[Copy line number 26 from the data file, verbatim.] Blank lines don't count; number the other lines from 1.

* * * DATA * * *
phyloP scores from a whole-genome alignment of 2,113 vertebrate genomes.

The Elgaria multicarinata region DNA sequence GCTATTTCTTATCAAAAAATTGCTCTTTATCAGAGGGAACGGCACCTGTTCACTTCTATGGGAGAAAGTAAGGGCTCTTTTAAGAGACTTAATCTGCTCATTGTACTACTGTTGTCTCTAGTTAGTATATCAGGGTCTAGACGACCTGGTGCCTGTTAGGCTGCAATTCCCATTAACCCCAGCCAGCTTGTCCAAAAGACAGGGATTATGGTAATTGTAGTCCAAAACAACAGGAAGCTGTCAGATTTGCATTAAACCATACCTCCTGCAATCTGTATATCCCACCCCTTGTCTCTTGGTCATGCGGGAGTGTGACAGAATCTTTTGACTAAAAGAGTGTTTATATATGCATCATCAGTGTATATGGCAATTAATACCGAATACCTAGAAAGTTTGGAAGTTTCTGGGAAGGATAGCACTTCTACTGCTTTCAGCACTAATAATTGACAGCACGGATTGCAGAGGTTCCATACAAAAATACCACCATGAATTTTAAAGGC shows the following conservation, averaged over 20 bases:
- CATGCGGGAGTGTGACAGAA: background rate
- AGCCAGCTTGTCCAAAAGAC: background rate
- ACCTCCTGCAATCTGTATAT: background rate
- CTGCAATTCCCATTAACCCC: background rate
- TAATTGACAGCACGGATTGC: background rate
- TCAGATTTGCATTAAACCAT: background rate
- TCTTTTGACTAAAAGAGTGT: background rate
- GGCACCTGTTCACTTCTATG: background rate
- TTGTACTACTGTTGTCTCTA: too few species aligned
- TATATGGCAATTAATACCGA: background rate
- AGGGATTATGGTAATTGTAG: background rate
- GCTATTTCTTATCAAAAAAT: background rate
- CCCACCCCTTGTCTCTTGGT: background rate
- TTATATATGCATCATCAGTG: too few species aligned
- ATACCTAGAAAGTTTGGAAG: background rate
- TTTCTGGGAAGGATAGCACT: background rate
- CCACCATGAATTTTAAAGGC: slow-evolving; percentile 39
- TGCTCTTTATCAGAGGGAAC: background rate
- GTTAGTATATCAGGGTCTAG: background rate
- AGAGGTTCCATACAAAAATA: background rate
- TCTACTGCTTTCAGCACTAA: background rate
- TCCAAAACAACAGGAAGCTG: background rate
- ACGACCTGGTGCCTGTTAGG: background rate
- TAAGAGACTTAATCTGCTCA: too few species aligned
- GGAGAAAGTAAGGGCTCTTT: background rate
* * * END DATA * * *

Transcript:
- TAAGAGACTTAATCTGCTCA: too few species aligned